The strategic purpose for training within an organisation is to address current skill gaps for individuals and the organisation. This is when there is a particular skill missing that needs to be learned to benefit both the individual and the organisation collectively. By using Human Resource Development as a means of initiating change within a company, HRD can also be used to gain competitive advantage by integrating strategic planning with human capabilities. Another purpose is for the creation of an en vironment for learning for self development and personal growth.

Learning is central to achieving a SHRM approach because of the inter-relationship between learning, performance and change. Learning will bring change as a result.

The learning organisation concept is an indispensable model. Pedler et al (1988) defines a learning organisation as:

“An organisation which facilitates the learning of all its members and continuously transforms itself.”

What is the value to an organisation?

Karash (1995) suggests that organisations are healthier with a learning environment because it increases the ability for employees to manage change and to improve the quality of products and the job employed.

What really adds value to the employees and in turn to the company is that a learning culture develops a more committed workforce. The workers become not only more loyal and committed to the organisation but also they become proactive and work much more efficiently.

A highly motivated workforce that is constantly learning and improving will obviously contribute in the longer term, to achieving competitive advantage.

According to Rehem (1995 page 10), Learning organisations create environments where people can learn together for the betterment of the whole by creating the results that they really want.

What problems and implications are there?

There are of course problems and financial implications of having a learning environment culture in an organisation. The cost implications of learning and development can be very high and this can have a negative effect on the cash budgeted for this cause. There are arguments that staff should take an interest and be responsible for their own learning and not rely on the business to train them.

On the other hand, sometimes staff development is not welcomed and in fact some managers create barriers. Some do not motivate or enthuse their teams and in not doing so, limit the results and possible benefits.

Sometimes training is seen as a reward by the company for its successful employees. It is, however, central to the effectiveness of learning and development and the competitiveness and growth of companies.

Another challenge for an organisation is the amount of time training and reflection take. Perhaps management may think this valuable time could be used for something else, arguably more productive, in the short term.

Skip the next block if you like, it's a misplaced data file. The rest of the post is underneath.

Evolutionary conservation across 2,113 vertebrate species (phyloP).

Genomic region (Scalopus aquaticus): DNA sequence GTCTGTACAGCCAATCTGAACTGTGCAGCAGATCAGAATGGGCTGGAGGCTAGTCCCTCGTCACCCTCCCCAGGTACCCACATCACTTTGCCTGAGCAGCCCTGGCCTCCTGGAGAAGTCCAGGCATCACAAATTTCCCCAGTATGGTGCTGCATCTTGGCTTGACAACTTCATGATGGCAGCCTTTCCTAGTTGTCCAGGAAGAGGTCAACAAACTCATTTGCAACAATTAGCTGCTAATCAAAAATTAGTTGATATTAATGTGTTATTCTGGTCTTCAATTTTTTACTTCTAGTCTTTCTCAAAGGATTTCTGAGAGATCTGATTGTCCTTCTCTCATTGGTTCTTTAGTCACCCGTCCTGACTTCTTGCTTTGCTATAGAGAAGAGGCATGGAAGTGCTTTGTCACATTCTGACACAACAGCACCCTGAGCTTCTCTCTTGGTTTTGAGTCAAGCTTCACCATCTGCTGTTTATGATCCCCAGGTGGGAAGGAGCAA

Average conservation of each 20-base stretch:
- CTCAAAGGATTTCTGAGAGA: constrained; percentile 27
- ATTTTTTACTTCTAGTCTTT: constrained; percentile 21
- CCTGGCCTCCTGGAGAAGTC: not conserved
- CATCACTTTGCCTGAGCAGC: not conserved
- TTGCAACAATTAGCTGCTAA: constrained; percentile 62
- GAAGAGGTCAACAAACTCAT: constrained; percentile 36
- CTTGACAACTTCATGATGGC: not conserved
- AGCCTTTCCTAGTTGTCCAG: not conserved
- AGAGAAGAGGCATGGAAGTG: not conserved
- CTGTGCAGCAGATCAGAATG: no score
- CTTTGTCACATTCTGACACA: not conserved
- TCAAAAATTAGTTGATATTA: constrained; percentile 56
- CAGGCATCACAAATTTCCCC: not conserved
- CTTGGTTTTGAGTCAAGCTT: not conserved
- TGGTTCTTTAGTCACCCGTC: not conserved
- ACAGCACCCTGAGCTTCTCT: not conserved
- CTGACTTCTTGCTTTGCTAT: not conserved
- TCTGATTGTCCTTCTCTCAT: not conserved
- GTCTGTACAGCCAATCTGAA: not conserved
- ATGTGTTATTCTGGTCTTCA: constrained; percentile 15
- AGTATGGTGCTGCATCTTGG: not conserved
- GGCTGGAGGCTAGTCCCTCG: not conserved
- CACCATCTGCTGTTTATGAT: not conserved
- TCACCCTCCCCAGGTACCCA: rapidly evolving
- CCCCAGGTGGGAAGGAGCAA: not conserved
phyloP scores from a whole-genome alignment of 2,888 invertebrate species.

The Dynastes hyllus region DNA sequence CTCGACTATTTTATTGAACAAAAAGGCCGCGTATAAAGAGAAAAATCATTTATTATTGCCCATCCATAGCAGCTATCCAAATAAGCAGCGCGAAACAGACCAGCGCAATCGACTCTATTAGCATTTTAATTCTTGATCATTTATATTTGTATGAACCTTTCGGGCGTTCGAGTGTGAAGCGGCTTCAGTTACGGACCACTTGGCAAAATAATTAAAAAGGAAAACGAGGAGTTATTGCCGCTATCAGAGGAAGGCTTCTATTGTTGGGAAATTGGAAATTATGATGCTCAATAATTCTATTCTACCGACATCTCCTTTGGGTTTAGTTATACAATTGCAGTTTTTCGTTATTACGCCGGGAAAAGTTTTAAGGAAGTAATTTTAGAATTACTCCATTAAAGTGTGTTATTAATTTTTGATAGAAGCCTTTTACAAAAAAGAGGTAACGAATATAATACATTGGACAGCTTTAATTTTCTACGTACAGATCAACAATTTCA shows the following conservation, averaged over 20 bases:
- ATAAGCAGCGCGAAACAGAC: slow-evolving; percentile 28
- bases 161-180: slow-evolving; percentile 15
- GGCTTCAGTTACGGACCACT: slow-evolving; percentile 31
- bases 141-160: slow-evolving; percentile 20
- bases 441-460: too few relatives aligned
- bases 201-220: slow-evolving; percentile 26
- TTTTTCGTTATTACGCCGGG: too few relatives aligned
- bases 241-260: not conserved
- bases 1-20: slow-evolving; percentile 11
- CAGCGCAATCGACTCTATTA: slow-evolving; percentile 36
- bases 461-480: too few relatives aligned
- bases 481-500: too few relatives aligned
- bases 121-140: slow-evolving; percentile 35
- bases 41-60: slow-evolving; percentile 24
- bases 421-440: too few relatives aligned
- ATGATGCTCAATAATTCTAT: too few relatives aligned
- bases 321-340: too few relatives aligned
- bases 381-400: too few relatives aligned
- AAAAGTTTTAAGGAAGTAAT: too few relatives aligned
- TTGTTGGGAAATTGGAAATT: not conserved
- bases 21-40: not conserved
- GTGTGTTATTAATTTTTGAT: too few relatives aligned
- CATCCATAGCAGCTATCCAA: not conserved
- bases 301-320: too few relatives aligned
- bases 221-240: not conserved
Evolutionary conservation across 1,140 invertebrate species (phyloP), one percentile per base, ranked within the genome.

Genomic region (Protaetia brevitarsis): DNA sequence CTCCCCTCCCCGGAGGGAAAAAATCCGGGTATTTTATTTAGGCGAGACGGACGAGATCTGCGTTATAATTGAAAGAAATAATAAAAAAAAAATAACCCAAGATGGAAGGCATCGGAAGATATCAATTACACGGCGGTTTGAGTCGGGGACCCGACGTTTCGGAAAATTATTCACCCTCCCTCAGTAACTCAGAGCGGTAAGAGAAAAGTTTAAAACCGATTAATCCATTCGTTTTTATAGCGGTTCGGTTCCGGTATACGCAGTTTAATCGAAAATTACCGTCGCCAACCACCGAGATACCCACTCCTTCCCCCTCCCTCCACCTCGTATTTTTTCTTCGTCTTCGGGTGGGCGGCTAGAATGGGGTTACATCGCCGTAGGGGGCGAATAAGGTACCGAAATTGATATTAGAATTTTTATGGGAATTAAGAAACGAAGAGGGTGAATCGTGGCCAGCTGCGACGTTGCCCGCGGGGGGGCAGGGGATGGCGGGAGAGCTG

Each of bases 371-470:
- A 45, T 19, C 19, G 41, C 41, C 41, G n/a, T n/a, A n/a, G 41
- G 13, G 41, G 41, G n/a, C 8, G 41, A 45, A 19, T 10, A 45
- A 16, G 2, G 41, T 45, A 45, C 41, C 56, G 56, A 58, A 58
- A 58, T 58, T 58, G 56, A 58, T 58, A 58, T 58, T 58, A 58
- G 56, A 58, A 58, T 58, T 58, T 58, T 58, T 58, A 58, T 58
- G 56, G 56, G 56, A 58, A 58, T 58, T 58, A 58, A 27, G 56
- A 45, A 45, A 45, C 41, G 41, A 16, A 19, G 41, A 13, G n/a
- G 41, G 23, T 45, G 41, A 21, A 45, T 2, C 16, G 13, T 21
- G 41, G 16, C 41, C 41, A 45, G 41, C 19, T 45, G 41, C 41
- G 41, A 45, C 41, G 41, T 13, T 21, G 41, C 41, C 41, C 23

Sometimes organisations disagree with what needs to be learned or changed within the business. This may generate friction between management and workers.

A final problem may not have anything to do with the willingness to learn but with how people learn and their ability to learn. For example, modern ways of learning are through the use of ‘Information Technology’ and e-learning. This for a less technically proficient person would obviously be at least challenging and possibly distressing and a reason for low enthusiasm and effort.

How can organisations create this culture?

According to Senge (1990) there are five disciplines which an organisation must master if they are to have this culture in their organisations.

Systems Thinking – This is seeing the whole picture and that the other four disciplines are needed. This is about looking at things in an interconnected way and not as isolated events. It is important to look at internal, personal actions that can create problems.

Personal Mastery – This is about being committed to lifelong learning. This is when employees look for excitement in their careers.

Mental Models – This suggests that we need to look and reflect about our own lives before we think about real change.

Building shared Visions – An individual vision will not succeed if it is not shared commonly by others. Real commitment is needed from the group. This provides commitment over the long term.

Team Learning – It is essential nowadays in almost any organisation that there is team work; this is both for learning and for working together.

There are three clear areas needed to create a learning culture within an organisation:-

The first area is in designing the learning activities. The designing of learning activities needs to be carefully thought through. The different learning styles and preferences for learning must be taken into account during the designing stage.